Soft Tires Adds New Twist To NASCAR’s All Star Race

Goodyear's "Option" soft-compound tires
Pete McCole/AR1

NASCAR will venture into newly charted territory in Saturday night's All Star race with the introduction of an alternate tire compound that teams can choose to run during the course of the event.

In addition to the regular tire compound the teams would normally use, Goodyear has also brought along a softer compound tire that could give drivers an edge in the later stages of the race – adding a new twist to an already unique event.

For Saturday night's race, teams will have four sets of regular-compound tires – called the "Prime" tire – as well as one set of four "Option" soft-compound tires that teams can utilize at any time during the 70-lap race.

According to Goodyear, the "Option" tire will provide more grip and could give teams an edge of as much as a half-second per lap.

The catch is that the "Option" tires will fall off much quicker than the regular compound tire, perhaps in as little as ten laps, so teams will have to choose when to use them wisely. And when they do decide to use them, those cars will have to restart behind the cars using the regular compound tires.

The soft-compound tires will feature easy-to-identify green markings
Pete McCole/AR1

NASCAR hopes the novel idea to use the softer tire compound will add another level of strategy to the race – namely when will teams opt to switch to the softer tire? Use them mid-race to maybe win one of the three stages and guarantee a spot in the final 10-lap shootout? Or roll the dice in the last segment and hope not everyone as the same idea?

If only half the teams that survive to the final segment chose to run the softer tire, they'll have to do so from the rear of the field and fight their way to the front of the field in just ten laps.

Sounds exciting? That's what NASCAR is hoping for.

NASCAR's annual All Star race has had a long and storied history of innovation and ground breaking ideas. The 1992 edition of the event – then called "The Winston" – was the first superspeedway event held under the lights. Revolutionary at the time, racing under the light is now commonplace in the sport, and continues to be a tradition in the all star race.

In recent years, the non-points paying event has served a test bed for NASCAR to test out new ideas and strategies without jeopardizing the season standings, including the last two events where NASCAR implemented their new aerodynamics package to give the new changes a proper shake-down in real-world racing conditions.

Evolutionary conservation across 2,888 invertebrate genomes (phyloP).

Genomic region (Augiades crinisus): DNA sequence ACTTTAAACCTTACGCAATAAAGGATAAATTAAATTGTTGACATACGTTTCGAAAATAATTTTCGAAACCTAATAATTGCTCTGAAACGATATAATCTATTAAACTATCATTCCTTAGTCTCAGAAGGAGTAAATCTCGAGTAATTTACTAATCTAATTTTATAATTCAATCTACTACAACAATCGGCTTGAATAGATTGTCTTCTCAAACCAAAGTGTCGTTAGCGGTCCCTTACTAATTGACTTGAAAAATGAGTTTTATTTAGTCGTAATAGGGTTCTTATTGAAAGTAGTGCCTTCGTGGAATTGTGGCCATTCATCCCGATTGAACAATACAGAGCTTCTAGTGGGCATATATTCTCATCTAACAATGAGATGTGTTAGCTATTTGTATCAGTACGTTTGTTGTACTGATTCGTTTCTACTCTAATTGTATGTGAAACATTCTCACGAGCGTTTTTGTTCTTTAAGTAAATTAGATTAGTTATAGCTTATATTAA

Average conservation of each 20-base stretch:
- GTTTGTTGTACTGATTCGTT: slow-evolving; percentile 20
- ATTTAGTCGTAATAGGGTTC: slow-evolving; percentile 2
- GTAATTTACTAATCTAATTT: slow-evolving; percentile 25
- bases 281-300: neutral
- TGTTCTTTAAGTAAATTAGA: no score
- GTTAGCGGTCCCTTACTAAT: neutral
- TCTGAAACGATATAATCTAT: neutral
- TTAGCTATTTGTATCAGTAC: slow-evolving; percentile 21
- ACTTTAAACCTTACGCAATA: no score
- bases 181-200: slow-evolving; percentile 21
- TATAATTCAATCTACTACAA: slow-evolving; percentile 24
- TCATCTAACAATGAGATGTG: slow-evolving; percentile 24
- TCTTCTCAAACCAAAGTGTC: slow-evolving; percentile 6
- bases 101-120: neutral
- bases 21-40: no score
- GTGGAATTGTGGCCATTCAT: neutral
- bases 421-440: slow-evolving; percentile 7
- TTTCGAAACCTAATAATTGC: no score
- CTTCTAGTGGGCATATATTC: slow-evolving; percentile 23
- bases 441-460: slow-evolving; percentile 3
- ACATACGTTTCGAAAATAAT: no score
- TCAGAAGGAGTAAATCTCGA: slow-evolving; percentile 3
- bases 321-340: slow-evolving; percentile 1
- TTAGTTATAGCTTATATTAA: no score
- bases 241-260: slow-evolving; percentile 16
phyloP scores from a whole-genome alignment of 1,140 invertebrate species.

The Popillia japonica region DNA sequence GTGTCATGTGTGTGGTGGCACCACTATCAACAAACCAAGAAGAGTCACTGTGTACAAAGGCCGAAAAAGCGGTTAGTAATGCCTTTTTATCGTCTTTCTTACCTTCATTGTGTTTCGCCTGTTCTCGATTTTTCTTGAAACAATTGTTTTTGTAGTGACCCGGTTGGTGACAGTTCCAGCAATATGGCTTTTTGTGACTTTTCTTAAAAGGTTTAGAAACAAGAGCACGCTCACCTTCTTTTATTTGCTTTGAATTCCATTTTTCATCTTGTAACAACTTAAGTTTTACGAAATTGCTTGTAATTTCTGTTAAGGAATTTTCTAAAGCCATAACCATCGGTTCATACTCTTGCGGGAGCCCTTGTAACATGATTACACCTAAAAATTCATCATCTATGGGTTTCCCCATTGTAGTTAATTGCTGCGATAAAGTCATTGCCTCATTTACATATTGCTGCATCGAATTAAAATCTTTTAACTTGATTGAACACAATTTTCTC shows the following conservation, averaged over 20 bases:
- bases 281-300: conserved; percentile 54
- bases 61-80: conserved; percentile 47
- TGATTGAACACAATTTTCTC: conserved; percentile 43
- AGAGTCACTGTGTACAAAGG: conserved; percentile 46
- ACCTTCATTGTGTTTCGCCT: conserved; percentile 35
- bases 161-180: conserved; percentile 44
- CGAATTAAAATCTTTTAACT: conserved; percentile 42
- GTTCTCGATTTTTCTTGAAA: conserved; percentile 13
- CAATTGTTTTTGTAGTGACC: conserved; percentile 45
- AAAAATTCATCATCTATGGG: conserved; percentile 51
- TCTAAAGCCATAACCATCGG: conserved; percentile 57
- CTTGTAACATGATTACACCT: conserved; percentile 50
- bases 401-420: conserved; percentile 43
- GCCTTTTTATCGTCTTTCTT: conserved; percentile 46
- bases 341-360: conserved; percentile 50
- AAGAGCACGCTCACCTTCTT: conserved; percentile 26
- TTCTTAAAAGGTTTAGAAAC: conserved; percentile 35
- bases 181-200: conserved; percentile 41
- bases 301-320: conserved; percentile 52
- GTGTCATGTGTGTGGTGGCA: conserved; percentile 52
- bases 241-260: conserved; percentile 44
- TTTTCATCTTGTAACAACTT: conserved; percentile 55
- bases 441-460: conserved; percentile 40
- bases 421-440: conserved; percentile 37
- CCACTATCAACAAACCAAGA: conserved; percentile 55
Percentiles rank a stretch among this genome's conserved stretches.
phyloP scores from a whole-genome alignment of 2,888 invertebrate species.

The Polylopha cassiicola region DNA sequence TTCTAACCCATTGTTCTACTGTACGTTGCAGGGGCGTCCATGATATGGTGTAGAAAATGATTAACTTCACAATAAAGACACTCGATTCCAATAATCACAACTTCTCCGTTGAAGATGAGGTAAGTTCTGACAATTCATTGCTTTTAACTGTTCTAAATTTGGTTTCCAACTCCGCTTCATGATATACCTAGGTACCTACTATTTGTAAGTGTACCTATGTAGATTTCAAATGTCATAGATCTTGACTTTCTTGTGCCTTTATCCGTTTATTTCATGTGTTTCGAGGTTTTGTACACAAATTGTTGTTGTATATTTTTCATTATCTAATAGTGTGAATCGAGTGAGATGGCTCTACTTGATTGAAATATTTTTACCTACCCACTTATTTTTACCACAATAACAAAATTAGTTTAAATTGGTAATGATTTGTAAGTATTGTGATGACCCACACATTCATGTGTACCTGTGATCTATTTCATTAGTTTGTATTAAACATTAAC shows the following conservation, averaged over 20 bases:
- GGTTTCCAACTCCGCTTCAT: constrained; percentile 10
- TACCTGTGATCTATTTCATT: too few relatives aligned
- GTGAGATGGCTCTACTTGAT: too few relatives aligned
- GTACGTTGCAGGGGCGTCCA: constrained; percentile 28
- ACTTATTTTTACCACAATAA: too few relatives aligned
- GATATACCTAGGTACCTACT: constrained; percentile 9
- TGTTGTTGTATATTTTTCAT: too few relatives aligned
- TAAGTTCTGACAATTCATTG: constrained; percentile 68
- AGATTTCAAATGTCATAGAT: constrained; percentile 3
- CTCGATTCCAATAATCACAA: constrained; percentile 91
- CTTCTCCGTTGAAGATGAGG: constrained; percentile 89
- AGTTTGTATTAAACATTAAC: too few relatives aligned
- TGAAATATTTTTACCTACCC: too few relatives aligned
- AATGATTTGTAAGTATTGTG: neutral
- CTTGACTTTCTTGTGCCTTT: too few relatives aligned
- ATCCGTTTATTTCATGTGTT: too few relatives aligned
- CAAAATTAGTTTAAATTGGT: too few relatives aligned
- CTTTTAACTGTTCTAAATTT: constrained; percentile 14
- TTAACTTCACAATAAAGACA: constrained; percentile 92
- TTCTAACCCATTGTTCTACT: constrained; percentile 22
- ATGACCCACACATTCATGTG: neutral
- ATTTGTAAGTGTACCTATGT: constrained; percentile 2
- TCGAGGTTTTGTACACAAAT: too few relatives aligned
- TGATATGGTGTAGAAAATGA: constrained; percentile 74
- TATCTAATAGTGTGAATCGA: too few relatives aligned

NASCAR drivers have been campaigning for softer tires for several years, lobbying for teams to have a choice of switching tire compounds during the course of an event much like IndyCar and Formula 1 teams currently do.

And the All Star Race is the perfect venue to try it.

"We talked about getting a softer tire in this series for a long time," said Dale Earnhardt, Jr. "We've seen that in other forms of motorsports and I think the hard core fan likes that piece of strategy and how that could be used and I think it's something that NASCAR and Goodyear might be looking at doing down the road, long term. So this is a great opportunity to try it out – (the All Star race) is a race that really doesn't have any ramifications toward the championship so it's a great opportunity to try out anything they want to try."

Michael Waltrip gave the tires shakedown Thursday night for FOX Sports, running laps on both the "Prime" and "Option" tires using a NASCAR Experience Racing car.

Although the Racing Experience car couldn't turn the same lap speeds as a Cup Series car, Waltrip said he could feel the difference in the handling between the two tire compounds.

Michael Waltrip discusses his shakedown of the soft tires
Pete McCole/AR1

"It's hard to say how much faster they are, the different once how much harder I was able to run," Waltrip said. "When the car hit the bumps on the regular "prime" tires, it chattered across them, chattered the right rear. Then when we put the Option tires on, I was able go across the same bumps, but no chatter. You could feel the same bumps, but the softer tires didn't let the car jump out from underneath me.

"I definitely could feel the difference by the lack of the chatter of the tires, the tires not skipping across the bumps, really biting into the bumps."

NASCAR has used a single tire compound for each event ever single Goodyear became sole tire provider for all three of its major touring series in 1997, although Goodyear tires to tailor each compound to suit the racing conditions at each track.

Should the grand experiment prove successful in the All Star Race, might NASCAR bring a choice of tires to other races in the future?

NASCAR so far has been non-committal, waiting to see how Saturday night's race plays out.

"We're excited to see how this tire strategy plays out, because that's an element we looked at to see if that's something we could look at in the future for some of our other race," said NASCAR Executive Vice President and Chief Racing Development Officer Steve O'Donnell . "We have to see who it plays out (in the All Star Race). I wouldn't say it's something we'd look at for 2017, but there's a reason we're trying it here, to see how it plays out.

"If we fast forward to 2018, and we see something we like (with the Option tire), that's something we'd like to try at other races."

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